“Not now. A grape ball slammed into his left shoulder. The impact threw him on his back, and he hit the quarterdeck with a sudden thud... For a few minutes he remained on the quarterdeck, directing the action, while his voice grew noticeably weaker. Bleeding profusely, he became lightheaded, and standing became difficult... Barry’s officers begged him to go below. Finally, he relented, having remained ‘on the quarterdeck until by the much loss of blood he was obliged to be helped to the cockpit.’ Turning the quarterdeck over to [Captain Hoystead] Hacker, he let several others carry him below...
“From the quarterdeck, Hacker watched the unrelenting dismemberment of ship and seamen with growing concern... Wherever he looked, he saw mounting defeat: sails full of holes, rigging in tatters, the deck awash with blood and strewn with debris—all on a frigate crippled by lack of wind. He conferred with the surviving officers about the deteriorating state of the fight, getting the gist of the ship’s condition and the ‘butcher’s bill’ of casualties. Then he left the quarterdeck for the cockpit. It took unquestioned bravery to face enemy fire, but for Hacker to go below and tell Barry what he had in mind took every speck of his courage.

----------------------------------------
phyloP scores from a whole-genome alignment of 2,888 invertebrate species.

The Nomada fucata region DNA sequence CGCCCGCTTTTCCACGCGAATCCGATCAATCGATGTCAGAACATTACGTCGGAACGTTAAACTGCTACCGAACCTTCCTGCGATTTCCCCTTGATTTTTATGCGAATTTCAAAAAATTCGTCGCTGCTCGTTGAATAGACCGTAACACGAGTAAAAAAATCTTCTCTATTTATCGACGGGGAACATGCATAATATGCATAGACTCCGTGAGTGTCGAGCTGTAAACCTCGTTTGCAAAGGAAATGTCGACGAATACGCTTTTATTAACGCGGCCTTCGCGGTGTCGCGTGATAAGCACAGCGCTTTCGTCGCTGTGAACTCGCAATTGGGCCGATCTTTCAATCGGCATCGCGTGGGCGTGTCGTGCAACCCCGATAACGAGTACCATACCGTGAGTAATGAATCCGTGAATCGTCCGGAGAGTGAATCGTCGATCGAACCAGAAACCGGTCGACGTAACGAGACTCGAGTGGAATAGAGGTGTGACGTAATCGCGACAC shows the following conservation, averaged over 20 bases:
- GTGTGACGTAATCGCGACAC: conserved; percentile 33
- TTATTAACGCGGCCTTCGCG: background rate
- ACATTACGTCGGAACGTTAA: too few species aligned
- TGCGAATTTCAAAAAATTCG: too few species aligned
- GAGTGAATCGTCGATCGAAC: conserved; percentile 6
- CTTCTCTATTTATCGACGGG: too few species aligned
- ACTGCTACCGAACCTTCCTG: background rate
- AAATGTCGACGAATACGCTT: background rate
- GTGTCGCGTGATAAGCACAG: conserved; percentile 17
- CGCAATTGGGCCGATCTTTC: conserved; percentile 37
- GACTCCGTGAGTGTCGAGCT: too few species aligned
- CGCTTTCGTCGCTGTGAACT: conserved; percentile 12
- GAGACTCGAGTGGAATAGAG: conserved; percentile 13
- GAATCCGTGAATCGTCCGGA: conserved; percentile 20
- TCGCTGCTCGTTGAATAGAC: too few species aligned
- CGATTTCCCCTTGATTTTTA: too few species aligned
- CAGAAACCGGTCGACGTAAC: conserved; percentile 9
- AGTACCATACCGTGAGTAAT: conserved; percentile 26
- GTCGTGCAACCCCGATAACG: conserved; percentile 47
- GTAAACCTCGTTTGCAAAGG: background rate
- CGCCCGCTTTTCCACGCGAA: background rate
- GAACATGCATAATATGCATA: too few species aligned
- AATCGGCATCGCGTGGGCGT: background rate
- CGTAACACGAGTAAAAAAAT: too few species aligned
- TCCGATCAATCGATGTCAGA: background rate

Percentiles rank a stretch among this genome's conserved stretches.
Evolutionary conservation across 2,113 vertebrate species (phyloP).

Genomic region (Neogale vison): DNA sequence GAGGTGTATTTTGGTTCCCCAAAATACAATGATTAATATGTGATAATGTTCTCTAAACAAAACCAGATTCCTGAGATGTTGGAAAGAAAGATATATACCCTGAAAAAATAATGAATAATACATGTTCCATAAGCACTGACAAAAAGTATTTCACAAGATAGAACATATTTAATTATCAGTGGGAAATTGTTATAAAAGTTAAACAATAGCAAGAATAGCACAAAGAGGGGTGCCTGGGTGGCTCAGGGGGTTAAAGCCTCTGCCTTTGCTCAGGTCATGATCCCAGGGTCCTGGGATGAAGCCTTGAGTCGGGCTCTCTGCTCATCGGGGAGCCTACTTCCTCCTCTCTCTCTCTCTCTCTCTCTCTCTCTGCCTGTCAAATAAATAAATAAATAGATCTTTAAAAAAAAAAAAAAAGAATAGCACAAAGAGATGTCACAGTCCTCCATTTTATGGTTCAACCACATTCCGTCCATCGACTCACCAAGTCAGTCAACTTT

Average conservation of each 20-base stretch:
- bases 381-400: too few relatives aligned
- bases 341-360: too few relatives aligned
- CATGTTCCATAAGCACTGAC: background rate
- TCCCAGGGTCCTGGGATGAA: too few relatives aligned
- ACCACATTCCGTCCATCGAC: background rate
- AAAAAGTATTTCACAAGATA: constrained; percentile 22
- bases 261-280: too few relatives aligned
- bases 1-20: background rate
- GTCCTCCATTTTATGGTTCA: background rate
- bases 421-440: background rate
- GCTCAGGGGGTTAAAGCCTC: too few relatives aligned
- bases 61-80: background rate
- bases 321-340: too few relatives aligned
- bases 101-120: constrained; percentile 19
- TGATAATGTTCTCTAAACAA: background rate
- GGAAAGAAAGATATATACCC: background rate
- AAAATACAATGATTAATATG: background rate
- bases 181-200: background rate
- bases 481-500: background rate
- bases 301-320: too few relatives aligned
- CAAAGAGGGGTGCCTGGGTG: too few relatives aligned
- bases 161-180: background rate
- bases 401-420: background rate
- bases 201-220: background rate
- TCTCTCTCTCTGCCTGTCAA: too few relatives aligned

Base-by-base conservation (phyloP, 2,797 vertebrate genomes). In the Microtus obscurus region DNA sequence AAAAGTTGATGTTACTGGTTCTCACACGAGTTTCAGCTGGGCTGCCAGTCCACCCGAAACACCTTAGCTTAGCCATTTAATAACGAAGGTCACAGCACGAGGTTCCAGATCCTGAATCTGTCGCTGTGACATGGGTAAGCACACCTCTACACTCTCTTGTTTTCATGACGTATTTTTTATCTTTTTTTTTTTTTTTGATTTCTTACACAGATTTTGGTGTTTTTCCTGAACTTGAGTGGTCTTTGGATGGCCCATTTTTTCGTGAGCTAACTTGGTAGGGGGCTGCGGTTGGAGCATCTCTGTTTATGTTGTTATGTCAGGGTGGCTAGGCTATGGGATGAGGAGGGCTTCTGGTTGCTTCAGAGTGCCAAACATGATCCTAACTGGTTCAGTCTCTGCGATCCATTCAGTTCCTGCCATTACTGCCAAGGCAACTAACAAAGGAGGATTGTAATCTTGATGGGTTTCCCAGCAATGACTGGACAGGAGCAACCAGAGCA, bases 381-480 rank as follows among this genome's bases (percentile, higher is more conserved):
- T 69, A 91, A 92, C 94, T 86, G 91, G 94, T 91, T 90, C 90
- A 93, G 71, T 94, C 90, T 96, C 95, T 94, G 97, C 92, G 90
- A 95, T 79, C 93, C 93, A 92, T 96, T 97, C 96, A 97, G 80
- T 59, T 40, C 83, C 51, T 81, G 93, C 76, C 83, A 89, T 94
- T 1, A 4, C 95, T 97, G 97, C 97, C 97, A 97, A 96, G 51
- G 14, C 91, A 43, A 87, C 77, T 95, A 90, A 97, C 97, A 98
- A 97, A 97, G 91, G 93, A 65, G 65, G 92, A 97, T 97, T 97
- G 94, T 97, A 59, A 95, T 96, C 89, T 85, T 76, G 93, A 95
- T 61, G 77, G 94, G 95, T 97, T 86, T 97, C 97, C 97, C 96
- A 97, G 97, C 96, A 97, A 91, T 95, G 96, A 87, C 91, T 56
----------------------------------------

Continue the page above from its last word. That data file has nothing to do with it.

“Having staunched the bleeding, [ship surgeon Joseph] Kendall was applying a bandage to Barry’s shoulder when Hacker approached. Barry shot a dark, quizzical look Hacker’s way, then asked why the lieutenant was not on deck, directing the fight... Hacker asked—he was not fool enough to suggest—‘if the colours should be struck.’